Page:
- Fleets are ready to invest in the next generation of trucks, showing interest in electric vehicles and autonomous vehicles. Last week, Embark Trucks announced it received 14,200 reservations for its OEM-agnostic autonomy technology, while flatbed specialist PGT Trucking signed a letter of intent to lease 100 fuel-cell electric Nikola Tres.
- Embark said the reservations resulted from its Partner Development Program, in which the technology-maker works with carriers to test and improve the operating model. The reservations aren't binding, but they allow fleets to secure priority access to the equipment for five years, starting when Embark plans to launch its software commercially in 2024.
- PGT Trucking's lease order would also include scheduled maintenance and hydrogen fueling stations, according to the announcement. Nikola expects to start delivering the trucks to the fleet in 2023, but the whole agreement is contingent upon a "satisfactory completion" of a truck demonstration program under terms the two parties will agree upon.
Makers of AV and EV technology aim to disrupt the trucking industry, but in separate ways. Aside from the small number of trucks designed to be electric and autonomous — Gatik is developing one such offering — fleets are left to make a decision about how they want to invest their resources.
J.B. Hunt Chief Sustainability Officer Craig Harper was asked about EVs during an AV session at the Council of Supply Chain Management Professionals' Edge conference in September.
"Trying to predict how electric and autonomous are going to work together — I think it's way too early," he said.
Harper said many questions remain unanswered, as equipment technologies are in developmental stages. Will battery technology improve and become smaller and lighter? If AVs are best used in long-haul operations, does that mean hydrogen power would be a better fit?
Charlie Jatt, Waymo's head of commercialization for trucking, shared the stage with Harper. Similar to Embark's solution, Waymo's autonomy system is designed to be powertrain-agonistic. The company is starting with diesel platforms because that's what's available and what the majority of fleets use, according to Jatt.
"There's nothing fundamental that says autonomous technology must be with diesel or must be with electric or must be with fuel cells. So, from our side, we're very much trying to follow the lead of the manufacturers and the carriers on the powertrain side of things and hopefully time it right, such that our technology is available with the powertrains that carriers want at any point along the way," Jatt said.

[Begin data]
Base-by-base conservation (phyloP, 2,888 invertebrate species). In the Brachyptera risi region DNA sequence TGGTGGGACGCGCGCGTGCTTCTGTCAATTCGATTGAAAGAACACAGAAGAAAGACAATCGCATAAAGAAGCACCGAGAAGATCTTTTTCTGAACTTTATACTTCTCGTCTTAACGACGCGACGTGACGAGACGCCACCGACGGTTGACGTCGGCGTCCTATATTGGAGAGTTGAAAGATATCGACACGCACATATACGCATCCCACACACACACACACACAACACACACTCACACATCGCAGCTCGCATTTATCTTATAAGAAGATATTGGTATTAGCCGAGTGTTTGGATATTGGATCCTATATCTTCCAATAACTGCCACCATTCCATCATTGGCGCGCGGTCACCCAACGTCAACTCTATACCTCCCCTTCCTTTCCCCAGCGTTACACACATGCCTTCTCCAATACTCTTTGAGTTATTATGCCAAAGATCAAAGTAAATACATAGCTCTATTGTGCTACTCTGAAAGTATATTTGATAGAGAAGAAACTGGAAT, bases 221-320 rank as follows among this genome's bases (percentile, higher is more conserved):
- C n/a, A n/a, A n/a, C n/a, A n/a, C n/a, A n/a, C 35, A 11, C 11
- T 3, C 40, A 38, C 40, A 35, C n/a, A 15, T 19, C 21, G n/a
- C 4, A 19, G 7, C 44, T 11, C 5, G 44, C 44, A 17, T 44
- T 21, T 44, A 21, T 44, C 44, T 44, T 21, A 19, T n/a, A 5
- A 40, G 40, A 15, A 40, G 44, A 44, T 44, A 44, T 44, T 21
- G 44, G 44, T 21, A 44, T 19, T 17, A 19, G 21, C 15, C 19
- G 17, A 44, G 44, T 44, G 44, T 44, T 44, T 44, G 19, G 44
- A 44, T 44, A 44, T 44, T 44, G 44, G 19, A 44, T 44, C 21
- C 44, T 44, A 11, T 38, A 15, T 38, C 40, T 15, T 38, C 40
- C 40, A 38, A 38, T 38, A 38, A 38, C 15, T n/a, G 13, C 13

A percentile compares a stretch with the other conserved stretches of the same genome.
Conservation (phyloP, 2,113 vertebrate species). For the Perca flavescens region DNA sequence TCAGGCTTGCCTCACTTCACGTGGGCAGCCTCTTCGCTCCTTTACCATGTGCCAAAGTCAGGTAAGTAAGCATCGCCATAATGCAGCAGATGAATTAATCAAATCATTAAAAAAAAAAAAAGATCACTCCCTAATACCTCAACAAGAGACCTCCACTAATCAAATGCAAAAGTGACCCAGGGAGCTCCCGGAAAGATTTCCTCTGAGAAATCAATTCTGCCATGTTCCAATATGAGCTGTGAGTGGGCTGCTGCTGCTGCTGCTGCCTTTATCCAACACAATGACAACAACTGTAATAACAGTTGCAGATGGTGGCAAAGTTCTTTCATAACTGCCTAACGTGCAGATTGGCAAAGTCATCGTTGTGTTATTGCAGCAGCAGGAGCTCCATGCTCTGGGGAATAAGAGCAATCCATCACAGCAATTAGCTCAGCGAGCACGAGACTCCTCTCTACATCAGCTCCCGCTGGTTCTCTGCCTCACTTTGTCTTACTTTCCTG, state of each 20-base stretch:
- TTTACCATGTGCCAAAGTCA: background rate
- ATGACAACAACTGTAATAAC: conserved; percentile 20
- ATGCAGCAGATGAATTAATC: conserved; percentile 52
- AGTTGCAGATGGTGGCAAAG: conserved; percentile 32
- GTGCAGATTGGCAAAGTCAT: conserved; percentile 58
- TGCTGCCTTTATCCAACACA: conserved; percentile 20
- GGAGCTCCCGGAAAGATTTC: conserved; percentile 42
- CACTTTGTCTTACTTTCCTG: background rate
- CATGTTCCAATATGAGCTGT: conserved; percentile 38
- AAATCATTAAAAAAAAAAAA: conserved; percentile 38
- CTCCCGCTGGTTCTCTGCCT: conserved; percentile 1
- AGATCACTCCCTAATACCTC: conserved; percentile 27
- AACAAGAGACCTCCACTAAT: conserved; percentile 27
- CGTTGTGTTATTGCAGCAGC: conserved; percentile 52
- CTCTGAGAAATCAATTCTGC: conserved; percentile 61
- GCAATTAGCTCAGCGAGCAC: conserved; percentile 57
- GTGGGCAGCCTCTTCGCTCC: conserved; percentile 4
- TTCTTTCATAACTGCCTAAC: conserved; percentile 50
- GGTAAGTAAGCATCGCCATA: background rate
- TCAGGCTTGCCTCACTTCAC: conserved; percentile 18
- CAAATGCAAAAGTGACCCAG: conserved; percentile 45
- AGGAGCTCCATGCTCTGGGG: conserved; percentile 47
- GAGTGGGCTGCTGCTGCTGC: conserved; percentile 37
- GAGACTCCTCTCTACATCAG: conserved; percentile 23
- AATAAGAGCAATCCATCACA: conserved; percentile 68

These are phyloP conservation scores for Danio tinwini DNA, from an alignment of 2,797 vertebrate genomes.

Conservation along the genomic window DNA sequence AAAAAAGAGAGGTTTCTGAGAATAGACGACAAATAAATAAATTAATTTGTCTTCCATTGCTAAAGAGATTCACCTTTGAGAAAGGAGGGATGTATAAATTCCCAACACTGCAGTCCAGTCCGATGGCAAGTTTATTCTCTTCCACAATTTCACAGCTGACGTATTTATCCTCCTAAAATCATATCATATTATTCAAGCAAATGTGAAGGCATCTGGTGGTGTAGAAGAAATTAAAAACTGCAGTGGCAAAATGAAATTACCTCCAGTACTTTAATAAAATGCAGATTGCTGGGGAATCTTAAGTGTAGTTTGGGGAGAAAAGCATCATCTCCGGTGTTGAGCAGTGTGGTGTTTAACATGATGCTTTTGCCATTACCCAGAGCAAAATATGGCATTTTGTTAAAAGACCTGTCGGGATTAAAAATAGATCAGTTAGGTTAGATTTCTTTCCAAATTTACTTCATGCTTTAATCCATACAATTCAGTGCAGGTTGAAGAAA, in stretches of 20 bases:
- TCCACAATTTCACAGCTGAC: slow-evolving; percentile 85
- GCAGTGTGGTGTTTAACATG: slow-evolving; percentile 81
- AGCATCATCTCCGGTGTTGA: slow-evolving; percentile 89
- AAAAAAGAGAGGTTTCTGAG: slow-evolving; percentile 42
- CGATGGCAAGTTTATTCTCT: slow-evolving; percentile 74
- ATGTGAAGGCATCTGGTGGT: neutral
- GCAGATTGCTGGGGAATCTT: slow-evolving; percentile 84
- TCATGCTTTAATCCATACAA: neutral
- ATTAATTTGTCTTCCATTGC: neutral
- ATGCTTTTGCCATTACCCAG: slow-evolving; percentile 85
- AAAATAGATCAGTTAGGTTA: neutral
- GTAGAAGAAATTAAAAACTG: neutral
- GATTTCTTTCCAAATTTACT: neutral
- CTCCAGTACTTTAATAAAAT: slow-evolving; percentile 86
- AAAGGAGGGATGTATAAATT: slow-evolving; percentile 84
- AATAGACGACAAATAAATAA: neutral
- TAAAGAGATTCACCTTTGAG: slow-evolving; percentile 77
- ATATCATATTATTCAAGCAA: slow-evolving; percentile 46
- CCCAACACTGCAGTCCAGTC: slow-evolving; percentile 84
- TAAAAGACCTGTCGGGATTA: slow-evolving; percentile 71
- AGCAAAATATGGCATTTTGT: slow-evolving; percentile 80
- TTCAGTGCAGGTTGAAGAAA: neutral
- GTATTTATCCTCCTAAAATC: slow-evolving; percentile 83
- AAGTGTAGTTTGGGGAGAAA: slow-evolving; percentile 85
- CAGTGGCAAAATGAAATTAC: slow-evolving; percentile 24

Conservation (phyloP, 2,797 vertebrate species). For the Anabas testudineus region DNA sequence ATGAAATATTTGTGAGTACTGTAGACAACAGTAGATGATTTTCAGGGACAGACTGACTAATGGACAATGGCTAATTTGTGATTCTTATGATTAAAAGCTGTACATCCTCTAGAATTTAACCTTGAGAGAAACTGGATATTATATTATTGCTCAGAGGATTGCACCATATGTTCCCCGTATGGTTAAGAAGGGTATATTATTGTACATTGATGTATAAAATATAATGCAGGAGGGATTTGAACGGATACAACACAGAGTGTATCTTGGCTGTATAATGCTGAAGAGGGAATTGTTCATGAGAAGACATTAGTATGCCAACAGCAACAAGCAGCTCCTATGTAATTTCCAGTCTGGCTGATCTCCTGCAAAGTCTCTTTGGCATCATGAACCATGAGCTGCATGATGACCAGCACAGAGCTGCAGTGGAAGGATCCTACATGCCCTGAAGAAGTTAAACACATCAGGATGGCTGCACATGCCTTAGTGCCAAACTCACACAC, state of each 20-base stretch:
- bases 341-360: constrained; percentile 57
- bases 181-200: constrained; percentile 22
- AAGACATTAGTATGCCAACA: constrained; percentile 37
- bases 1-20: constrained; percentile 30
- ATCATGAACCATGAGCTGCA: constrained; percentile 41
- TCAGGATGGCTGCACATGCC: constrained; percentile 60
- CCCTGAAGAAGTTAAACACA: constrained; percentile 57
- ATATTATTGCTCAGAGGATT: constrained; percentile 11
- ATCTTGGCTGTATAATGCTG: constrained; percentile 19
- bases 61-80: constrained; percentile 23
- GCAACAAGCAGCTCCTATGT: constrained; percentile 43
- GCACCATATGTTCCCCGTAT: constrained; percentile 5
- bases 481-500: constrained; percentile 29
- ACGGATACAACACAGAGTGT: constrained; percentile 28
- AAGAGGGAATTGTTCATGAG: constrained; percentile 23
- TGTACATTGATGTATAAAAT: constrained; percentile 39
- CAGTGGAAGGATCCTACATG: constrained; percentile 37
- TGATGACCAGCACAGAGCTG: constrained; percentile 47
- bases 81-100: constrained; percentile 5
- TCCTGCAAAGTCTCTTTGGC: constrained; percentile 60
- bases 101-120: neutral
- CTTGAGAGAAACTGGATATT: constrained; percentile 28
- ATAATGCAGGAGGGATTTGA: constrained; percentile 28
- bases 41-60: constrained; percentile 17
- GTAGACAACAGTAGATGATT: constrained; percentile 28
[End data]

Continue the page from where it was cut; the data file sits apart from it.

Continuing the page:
Autonomous EVs may be rare for now, but big fleets don't have to bet on one technology or the other. While J.B. Hunt partners with Waymo, the trucking firm is also partnering with Daimler Trucks North America to pilot its all-electric Class 6/7 Freightliner eM2.
PGT Trucking is also pursuing both technology types. It signed an eight-year agreement to deploy 1,000 Autonomous Relay Convoy systems from platooning-technology company Locomation.
One of Embark's reservation-holders is Knight-Swift, which is also investing resources in EVs. Last month, Kenworth announced the fleet placed a lease order for one battery-electric T680E. Knight Port Services plans to operate the truck in Southern California over the next three years.
Dave Jackson, CEO of Knight-Swift, said in a statement the company has recognized a "strong case for early deployment" of AV technology in particular segments of the network, though he didn't mention which ones.
"Our management team has worked closely with Embark to weigh the unique benefits in speed, cost and sustainability against the operational and technical hurdles of deployment at a lane-level, enabling Knight-Swift to accurately prioritize the network segments where this technology could deliver the most value and place reservations against this plan," Jackson said.
Jackson also noted "operational and technical hurdles of [AV] deployment at a lane-level." EVs face hurdles, as well.
Infrastructure is a critical element for both technologies that still requires major development. AVs need lane markers, while EVs require expansive charging and/or fueling networks.
The regulatory landscape is also lacking, as fleets rely heavily on government credits to pay for greener equipment, and framework is in development to allow the operation of driverless trucks.